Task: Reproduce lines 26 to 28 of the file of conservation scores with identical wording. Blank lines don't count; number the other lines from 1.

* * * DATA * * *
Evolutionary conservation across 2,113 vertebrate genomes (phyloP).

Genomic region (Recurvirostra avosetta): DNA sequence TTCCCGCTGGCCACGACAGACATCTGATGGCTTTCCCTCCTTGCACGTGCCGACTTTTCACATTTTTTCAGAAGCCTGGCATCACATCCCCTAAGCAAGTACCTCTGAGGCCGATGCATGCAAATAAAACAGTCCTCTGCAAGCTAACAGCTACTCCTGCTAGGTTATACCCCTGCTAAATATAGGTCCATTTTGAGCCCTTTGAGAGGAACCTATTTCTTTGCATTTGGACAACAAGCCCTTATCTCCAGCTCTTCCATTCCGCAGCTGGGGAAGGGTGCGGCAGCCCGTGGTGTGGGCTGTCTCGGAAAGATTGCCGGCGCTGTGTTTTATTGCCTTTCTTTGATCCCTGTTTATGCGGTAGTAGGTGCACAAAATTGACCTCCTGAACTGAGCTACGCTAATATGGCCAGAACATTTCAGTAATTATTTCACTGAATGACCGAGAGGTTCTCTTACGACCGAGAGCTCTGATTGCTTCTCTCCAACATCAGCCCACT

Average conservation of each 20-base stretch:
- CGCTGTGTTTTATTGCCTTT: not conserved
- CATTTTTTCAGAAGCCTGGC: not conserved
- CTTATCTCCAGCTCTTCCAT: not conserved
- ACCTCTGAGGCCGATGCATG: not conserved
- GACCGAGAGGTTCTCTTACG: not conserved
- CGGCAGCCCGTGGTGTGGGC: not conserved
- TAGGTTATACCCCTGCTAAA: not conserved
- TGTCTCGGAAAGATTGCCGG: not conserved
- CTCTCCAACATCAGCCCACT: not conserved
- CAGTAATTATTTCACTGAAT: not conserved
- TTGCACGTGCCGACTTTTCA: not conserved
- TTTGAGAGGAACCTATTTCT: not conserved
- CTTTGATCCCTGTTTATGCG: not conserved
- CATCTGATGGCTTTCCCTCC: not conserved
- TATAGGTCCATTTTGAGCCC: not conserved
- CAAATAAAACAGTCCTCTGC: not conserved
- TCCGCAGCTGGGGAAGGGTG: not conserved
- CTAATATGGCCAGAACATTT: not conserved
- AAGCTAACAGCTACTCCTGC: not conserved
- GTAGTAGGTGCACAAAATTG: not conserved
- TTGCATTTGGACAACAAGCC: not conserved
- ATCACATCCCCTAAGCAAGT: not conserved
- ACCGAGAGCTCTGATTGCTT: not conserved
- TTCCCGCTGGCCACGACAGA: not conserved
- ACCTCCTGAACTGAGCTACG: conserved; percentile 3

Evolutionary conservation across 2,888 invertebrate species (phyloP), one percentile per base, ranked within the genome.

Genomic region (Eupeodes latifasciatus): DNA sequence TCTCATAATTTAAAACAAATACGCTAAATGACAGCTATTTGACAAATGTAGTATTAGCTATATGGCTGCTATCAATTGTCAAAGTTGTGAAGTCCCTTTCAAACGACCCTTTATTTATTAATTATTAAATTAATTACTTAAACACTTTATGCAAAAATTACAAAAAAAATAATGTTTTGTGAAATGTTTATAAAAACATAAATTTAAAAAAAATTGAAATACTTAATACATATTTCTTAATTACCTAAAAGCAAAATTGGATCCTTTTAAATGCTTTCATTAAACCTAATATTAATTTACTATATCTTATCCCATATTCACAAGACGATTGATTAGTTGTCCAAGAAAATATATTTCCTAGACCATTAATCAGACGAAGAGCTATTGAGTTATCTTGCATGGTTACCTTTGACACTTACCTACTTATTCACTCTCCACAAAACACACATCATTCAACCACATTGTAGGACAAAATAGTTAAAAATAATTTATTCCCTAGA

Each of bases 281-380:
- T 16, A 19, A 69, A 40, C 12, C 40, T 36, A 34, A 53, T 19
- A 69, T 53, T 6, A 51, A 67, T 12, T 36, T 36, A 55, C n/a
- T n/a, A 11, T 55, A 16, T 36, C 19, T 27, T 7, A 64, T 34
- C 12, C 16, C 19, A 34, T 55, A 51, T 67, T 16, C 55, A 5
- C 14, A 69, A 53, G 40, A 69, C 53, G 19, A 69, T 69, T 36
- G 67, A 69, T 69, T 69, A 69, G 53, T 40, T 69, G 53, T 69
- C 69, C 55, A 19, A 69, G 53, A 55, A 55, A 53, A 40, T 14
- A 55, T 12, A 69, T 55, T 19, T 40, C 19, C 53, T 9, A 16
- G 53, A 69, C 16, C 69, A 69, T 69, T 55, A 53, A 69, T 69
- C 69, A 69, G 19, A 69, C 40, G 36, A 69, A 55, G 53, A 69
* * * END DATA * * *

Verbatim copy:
- ACCGAGAGCTCTGATTGCTT: not conserved
- TTCCCGCTGGCCACGACAGA: not conserved
- ACCTCCTGAACTGAGCTACG: conserved; percentile 3